What formats do you offer your customers (eBook, POD)?
I do have three books that are available in print, but most are just in digital form. I’ve been doing this since 1999, and I’ve come to realize my particular readership lies mostly with people who are willing to read ebooks. The production costs for print books, not to mention marketing, shipping, personal appearances, and all that don’t work very well for me. I had one book put out as audio, but I didn’t think the narrator was a good choice at all. I think it sold five copies at the most.

What’s your greatest obstacle in writing?
Without question, I am my own worst obstacle. I’m easily led astray by shiny objects and pretty words. Computers, digital art, Sudoku puzzles, email– I can fritter away a whole day if I’m not being careful. And like many authors, I’m also very good at telling myself this isn’t a productive day, or I’ll just go do something else while I’m waiting for the Muse to return. Muses do love taking the day off, and they will happily oblige and desert you for however much time you want to waste. I say, Kill the Muse! Grab her, hogtie her to a chair, water-board her or best of all ignore her and write anyway. It’s your story, not hers, and don’t let her intimidate you into relinquishing it to her. She will only laugh and destroy it further.

Who is your favorite Indie author?
I really had to think hard about this because I’ve read so many new Indie authors this year and loved a good portion of what I’ve read. Unfortunately, that’s the best I can do for an answer. Pamela Beason captured me with her book, The Only Witness, a story about a signing gorilla who witnesses a baby kidnapping but doesn’t have the linguistic skills to make people understand what she saw. I love the Western romance writers, Dr. Debra Holland’s Montana Sky series, Paty Jager, Patricia Watters, and Alexis Harrington. I love the Regencies that are making a comeback as ebooks. I love Cat’s Urchin King as well as Ann Angel’s Freedom for their nearly invisible prose. Another surprise to me was a friend, Susan McDuffie, who asked me to do her cover for A Mass for the Dead. I love Medievals, but I don’t love imitation medieval stories. I wouldn’t have tried this one if I hadn’t done the cover. But the more work I did, the more I just had to read the book. This book is set in the remote Western Isles of Scotland, and the hero is the bastard son of the prior, who is found murdered. It’s completely off the beaten track, and it’s a great mystery too.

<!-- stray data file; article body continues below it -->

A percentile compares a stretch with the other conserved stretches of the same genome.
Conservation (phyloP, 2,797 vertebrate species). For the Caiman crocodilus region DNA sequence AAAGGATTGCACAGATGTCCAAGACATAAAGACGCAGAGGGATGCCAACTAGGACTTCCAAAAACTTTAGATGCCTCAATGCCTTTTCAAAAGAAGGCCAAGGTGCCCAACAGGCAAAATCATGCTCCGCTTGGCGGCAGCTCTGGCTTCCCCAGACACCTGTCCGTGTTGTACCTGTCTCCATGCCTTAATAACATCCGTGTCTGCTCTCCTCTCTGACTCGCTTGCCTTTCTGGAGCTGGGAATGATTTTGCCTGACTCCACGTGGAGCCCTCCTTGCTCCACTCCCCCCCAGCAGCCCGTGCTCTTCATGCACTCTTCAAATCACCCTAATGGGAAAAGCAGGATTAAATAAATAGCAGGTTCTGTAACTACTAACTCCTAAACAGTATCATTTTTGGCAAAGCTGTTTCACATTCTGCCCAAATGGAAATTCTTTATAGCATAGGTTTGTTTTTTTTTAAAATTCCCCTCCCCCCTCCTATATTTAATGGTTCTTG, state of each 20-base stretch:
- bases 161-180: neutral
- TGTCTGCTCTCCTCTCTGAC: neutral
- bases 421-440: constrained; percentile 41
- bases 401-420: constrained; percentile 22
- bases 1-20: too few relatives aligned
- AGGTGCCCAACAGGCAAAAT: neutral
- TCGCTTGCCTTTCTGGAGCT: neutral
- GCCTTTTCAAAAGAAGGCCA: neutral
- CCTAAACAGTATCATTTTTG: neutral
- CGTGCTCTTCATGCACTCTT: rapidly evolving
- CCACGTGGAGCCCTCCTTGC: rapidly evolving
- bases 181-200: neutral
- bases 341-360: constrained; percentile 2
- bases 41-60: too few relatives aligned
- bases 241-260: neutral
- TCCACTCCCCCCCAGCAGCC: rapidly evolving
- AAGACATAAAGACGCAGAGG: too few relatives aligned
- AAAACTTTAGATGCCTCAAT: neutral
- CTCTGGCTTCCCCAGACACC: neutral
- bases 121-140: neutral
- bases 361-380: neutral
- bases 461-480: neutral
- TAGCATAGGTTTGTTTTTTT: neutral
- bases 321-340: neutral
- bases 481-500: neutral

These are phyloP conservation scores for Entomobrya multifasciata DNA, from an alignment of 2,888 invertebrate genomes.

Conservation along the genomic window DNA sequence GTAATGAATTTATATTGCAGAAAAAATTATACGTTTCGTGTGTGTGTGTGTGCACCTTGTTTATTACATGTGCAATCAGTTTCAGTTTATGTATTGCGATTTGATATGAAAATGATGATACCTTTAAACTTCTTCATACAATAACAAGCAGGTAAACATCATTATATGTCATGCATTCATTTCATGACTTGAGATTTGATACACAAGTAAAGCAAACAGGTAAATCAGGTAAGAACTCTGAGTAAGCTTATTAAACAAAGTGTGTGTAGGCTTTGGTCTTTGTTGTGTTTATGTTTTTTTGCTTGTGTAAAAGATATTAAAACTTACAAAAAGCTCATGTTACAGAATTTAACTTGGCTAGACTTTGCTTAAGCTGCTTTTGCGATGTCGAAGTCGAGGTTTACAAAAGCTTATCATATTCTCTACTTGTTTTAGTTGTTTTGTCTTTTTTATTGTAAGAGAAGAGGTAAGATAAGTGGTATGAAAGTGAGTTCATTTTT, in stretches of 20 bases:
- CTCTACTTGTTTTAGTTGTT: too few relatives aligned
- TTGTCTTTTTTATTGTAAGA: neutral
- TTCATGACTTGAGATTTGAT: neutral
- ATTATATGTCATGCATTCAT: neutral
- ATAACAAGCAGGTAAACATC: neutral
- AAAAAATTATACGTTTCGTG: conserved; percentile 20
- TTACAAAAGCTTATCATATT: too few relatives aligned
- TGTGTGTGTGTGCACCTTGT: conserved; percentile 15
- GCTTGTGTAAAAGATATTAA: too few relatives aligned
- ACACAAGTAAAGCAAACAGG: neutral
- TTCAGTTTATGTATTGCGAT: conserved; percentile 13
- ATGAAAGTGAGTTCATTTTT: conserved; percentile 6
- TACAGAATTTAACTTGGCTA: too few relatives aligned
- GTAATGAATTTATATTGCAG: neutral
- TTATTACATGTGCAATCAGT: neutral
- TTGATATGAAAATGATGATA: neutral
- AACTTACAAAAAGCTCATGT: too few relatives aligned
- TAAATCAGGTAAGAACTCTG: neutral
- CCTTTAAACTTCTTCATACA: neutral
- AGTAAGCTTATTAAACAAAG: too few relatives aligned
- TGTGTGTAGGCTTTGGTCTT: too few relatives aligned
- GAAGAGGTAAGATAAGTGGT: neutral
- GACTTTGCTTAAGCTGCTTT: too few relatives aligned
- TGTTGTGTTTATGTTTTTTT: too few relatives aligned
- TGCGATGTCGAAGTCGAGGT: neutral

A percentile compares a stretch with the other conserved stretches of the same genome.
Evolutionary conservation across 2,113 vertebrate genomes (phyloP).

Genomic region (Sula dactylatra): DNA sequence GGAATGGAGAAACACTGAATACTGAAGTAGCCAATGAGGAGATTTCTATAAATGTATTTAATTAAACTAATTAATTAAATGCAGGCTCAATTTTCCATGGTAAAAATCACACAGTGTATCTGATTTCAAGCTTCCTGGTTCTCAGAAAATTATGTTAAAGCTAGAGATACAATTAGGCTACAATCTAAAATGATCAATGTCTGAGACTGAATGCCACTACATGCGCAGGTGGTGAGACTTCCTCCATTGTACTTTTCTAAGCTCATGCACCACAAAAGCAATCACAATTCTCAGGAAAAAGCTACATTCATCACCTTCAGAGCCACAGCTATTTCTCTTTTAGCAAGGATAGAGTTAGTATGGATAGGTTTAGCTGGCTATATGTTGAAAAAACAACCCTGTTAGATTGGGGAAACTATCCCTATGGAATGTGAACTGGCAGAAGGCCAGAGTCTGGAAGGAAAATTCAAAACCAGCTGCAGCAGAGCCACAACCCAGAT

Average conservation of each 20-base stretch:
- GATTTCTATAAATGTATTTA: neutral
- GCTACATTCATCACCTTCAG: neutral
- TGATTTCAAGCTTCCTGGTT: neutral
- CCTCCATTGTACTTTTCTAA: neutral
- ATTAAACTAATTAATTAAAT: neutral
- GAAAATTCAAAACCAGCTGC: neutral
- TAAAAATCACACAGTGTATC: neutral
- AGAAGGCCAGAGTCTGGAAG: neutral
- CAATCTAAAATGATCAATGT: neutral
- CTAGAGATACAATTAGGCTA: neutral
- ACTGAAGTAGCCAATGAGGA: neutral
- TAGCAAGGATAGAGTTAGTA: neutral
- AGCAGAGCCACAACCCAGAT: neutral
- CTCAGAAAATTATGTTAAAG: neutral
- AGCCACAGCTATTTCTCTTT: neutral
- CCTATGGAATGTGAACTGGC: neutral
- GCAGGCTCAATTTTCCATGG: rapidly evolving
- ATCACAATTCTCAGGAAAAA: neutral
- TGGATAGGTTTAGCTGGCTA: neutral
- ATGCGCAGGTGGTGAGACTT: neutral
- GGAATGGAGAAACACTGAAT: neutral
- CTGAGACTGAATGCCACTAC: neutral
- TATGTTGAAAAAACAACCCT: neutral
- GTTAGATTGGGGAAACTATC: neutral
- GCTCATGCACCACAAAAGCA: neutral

Who is your favorite traditionally published author?
This one is even harder. I realized that I’ve grown very bored with so many of my once favorite authors, and some of them have moved on to other genres or quit writing. I would have said Laura Kinsale, but she isn’t producing new books these days. So I’m slipping the genre boundaries more and more, even though I realize I need to keep focusing on my own track. My most recent discovery is Alan Brennert’s Honolulu. He has been criticized by some reviewers as getting bogged down in details. But that’s the very thing I savor. I have ties to the Korean community, and I love Hawaii, and both of these subjects were beautifully handled in this book. And I read Gabby, the story of Gabrielle Giffords. I think she is such an amazing, gutsy woman.

Tips for other Indies?

1. Write, write, write. Polish, polish, polish. Then do it again. Today’s Indie author only has a chance at success if she can find her readership, and that is very hard to do. She also has to keep her readership, so if she doesn’t continue to produce, her readers will move on to other writers who
will satisfy her.

2. Invest in your future. Put out only the best product you can, and keep on making it better. I owe a big debt to Cat and to a young woman in Indonesia named Sofia who reported problems with my books that I was eventually able to resolve. You can make changes with an ebook, so you have to fix things.